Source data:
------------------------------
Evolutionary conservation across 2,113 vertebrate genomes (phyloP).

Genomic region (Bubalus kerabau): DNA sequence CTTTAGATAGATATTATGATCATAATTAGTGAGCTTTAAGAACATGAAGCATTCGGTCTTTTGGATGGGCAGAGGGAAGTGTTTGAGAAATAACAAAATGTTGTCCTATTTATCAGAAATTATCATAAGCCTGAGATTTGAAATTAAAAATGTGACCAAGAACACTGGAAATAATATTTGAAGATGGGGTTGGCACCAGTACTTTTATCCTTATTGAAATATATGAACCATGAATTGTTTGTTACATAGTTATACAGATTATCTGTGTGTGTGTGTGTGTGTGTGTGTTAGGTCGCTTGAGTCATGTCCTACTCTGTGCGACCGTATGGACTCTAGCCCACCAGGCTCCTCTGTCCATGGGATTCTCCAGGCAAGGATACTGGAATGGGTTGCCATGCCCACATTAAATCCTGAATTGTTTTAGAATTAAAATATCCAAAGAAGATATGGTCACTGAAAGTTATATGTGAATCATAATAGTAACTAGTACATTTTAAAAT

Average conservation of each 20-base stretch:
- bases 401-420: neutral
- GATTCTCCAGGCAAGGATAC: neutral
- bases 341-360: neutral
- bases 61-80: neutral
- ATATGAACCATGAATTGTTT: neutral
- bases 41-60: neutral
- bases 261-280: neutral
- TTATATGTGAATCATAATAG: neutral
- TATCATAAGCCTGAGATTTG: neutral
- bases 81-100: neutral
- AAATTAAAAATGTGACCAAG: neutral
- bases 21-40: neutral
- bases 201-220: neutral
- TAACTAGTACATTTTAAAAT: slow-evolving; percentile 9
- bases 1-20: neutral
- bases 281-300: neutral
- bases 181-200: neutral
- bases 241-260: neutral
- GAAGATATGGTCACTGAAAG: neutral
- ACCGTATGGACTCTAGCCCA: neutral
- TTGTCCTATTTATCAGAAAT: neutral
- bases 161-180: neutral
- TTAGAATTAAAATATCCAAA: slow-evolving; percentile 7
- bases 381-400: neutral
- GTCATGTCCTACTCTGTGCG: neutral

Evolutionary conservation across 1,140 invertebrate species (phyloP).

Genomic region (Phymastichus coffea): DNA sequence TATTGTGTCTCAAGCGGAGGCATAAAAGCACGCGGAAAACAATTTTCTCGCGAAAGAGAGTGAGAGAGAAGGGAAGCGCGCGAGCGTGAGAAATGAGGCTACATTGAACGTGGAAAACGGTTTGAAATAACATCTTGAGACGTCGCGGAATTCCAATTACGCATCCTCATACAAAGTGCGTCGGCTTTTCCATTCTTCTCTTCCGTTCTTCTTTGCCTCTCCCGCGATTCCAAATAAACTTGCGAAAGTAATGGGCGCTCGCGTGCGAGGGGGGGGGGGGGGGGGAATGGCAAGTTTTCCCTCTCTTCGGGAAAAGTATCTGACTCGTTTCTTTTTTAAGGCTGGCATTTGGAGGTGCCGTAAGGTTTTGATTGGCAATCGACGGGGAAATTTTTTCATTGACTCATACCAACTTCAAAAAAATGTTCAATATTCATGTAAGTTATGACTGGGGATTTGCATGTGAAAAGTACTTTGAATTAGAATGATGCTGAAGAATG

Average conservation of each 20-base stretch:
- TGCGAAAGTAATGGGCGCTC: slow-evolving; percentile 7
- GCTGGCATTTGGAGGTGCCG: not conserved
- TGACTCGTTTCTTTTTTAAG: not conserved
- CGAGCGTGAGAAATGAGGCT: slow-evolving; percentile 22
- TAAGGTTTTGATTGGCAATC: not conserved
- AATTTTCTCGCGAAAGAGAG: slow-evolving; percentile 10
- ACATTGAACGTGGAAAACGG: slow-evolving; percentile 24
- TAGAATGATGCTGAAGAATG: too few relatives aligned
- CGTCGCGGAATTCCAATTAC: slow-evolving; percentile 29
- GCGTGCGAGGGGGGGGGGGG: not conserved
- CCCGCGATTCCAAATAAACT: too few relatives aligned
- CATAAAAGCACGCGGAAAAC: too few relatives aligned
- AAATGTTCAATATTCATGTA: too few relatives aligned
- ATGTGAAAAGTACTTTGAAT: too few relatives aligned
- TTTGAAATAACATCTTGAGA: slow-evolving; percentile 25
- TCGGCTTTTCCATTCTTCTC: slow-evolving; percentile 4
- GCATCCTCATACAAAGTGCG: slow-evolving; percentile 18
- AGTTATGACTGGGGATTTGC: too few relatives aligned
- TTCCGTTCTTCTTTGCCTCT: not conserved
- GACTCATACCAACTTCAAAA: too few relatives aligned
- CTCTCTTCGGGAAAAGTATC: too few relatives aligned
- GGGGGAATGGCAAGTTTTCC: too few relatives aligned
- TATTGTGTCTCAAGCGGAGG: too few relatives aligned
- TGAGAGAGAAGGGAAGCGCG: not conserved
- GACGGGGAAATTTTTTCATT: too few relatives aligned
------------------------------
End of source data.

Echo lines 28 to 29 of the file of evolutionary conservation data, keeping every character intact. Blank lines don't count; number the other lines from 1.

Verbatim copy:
- GTCATGTCCTACTCTGTGCG: neutral

Evolutionary conservation across 1,140 invertebrate species (phyloP).